Penny Coleman, AlterNet:
One after another, veterans told conflicted stories, some with tears, some with rigid control, some with visible shakes, but all with hard-won moral courage and deep sorrow. John Michael Turner began his testimony by telling the audience that as far as he was concerned, "Once a Marine, Always a Marine" was history. For him it is now "Eat the apple and f@ck the corps." Then he tossed his dog tags into the audience saying, "F@ck you, I don't work for you no more." Turner's first confirmed kill was on April 18, 2006. He shot an Iraqi boy in front of his father. It took a second shot to kill him. He had a photograph of the boy's open skull. Turner was personally congratulated by his commanding officer, who proceeded to offer a four day pass to anyone who got a kill by stabbing one of the enemy. Turner ended with, "I am sorry for the hate and destruction that I have inflicted on innocent people. I am sorry for the things I did. I am no longer the monster that I once was."
Hart Viges told of having an insurgent, armed with a rocket-propelled grenade, in his sights during a firefight and not being able to pull the trigger. He was frozen by awareness that the fear and confusion he saw on the Iraqi kid's face was exactly what he imagined was on his own.
Adam Kokesh enlisted in the Marines not because he agreed with the war, but because he "wanted to help clean up the mess." Instead of the schools and water facilities his President had promised he would be helping to build, he found himself policing a wanton project of human and social destruction. He manned "snap" check points where Marines in camouflage at dusk shot unsuspecting drivers who had failed to see them. He described feeling "funny" when he had to decide whether or not to pose with the trophy remains. "I wasn't the one who killed this guy." Kokesh was ordered to shoot at Iraqi police and firemen who were out after curfew putting out a fire that had been started by American rounds. That one he managed to stop with his "little bit of Arabic," but Kokesh wasn't optimistic about our prospects in Iraq. "We care so the American people don't have to. As soon as you choose looking good over doing right, you lose."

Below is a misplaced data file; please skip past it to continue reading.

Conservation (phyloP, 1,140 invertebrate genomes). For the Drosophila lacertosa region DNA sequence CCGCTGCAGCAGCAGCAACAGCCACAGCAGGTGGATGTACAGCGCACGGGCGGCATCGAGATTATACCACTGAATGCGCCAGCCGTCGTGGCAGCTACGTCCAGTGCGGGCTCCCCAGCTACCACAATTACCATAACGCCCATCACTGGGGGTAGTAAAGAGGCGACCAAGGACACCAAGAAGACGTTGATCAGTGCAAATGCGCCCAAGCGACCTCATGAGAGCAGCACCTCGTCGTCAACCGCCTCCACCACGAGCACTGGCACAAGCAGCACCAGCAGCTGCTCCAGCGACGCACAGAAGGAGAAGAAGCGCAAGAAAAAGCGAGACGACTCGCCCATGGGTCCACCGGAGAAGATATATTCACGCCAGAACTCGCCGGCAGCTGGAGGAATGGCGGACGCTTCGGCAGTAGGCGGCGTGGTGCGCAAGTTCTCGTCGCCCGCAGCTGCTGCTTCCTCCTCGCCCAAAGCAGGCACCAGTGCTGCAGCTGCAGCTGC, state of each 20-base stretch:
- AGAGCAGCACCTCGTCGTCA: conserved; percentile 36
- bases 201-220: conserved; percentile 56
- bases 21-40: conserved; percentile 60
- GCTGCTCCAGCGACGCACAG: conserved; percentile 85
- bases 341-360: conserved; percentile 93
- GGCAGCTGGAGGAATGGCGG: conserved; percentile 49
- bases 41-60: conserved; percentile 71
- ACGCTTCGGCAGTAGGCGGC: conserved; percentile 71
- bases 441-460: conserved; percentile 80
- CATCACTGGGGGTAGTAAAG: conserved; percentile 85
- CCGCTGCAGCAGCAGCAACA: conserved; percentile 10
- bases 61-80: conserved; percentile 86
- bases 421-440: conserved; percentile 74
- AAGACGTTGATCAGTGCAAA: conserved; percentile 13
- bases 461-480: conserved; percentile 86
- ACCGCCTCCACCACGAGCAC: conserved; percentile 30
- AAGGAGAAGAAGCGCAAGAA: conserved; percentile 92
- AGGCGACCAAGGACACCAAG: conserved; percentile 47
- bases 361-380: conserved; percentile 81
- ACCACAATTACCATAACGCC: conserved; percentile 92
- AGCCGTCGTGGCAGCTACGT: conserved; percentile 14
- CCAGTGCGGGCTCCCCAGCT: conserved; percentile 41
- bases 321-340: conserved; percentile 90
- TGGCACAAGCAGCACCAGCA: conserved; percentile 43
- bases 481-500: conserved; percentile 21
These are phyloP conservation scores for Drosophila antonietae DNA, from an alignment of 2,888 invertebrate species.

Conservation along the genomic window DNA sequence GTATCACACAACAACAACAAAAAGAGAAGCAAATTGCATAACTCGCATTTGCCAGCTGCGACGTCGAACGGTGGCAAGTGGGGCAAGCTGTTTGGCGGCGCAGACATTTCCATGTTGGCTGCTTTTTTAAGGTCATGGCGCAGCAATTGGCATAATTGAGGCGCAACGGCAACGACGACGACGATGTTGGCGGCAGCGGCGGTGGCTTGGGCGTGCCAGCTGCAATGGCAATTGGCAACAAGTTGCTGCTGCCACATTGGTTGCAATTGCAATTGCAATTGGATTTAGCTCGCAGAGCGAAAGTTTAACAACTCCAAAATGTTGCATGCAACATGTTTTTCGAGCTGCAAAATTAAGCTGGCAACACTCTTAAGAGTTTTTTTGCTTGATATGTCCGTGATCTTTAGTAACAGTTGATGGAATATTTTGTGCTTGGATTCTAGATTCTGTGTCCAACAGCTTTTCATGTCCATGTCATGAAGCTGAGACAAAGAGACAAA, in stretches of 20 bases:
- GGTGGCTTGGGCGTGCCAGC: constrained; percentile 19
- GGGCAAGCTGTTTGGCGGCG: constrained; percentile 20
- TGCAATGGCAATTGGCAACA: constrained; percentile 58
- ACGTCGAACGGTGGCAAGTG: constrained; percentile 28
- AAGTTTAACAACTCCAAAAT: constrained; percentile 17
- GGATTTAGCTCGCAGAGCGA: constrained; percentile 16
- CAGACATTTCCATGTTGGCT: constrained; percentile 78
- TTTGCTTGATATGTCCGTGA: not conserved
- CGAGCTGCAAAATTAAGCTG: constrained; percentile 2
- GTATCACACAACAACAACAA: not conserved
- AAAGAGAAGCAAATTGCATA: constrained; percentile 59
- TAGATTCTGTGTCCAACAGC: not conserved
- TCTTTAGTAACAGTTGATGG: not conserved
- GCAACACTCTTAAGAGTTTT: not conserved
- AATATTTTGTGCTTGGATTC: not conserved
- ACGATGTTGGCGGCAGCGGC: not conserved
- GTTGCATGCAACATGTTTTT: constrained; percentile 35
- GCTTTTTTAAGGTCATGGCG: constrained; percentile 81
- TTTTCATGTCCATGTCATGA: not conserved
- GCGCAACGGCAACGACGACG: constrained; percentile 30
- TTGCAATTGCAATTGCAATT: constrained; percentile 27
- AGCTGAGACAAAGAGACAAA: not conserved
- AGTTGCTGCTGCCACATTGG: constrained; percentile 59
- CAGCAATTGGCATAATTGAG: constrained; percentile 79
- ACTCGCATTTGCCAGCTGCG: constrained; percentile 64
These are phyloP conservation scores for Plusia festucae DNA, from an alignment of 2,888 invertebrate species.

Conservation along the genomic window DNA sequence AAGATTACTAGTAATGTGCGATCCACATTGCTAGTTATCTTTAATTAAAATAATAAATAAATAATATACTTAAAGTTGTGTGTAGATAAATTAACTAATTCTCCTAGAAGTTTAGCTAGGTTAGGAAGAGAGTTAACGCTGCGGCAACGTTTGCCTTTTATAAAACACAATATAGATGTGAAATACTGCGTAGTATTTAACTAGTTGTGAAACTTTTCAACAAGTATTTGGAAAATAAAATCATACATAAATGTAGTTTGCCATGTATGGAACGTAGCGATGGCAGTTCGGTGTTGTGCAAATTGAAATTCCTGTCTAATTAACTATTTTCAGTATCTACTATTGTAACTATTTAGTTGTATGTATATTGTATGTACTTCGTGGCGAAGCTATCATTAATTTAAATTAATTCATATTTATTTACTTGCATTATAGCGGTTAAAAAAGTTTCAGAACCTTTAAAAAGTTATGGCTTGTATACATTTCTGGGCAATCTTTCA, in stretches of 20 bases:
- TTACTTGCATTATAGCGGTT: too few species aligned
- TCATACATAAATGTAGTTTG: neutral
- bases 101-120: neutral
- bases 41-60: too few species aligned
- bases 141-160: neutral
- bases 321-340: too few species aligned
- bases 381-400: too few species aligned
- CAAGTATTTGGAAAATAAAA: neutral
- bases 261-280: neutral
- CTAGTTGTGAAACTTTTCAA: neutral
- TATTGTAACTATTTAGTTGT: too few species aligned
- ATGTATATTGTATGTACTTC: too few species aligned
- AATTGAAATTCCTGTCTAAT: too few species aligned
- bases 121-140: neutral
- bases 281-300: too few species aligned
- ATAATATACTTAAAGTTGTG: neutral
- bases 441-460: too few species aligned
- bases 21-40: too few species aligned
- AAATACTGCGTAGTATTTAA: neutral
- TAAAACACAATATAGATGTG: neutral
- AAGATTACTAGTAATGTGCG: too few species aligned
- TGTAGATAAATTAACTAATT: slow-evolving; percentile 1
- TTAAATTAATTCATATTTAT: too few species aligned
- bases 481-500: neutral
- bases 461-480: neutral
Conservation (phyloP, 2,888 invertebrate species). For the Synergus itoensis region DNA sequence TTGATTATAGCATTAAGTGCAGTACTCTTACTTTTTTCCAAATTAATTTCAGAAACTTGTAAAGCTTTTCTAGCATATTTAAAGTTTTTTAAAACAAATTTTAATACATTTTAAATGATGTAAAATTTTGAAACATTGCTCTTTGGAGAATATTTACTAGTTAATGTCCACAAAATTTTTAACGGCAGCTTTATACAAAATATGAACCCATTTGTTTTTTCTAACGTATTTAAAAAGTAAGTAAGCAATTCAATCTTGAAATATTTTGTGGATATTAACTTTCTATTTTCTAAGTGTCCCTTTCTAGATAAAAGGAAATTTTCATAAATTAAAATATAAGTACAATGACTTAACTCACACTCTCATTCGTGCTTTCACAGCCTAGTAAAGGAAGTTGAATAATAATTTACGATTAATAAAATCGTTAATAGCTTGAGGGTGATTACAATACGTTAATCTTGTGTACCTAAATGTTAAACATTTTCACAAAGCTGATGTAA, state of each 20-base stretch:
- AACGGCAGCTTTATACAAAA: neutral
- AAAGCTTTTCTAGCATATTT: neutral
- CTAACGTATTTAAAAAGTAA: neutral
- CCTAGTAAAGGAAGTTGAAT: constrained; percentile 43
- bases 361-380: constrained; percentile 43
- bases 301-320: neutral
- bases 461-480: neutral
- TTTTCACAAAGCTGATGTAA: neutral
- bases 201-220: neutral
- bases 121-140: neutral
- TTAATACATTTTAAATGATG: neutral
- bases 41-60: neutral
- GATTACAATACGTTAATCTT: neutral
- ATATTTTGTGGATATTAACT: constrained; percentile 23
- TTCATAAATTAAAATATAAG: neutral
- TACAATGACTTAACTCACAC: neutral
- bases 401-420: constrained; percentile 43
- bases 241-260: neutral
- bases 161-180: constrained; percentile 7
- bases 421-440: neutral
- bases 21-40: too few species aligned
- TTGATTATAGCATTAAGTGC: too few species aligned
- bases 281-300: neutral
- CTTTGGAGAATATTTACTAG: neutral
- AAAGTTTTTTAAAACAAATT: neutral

Jason Hurt, a medic from East Tennessee, said, "I am a peaceful person, and I drew down on an 80 year old woman. I hate guns. They should all be melted down into jewelry." And he added, if this were happening where he lives, if some foreign occupying force came into his part of the world, "every self-respecting citizen would come out of the hills with a shotgun to defend their country."
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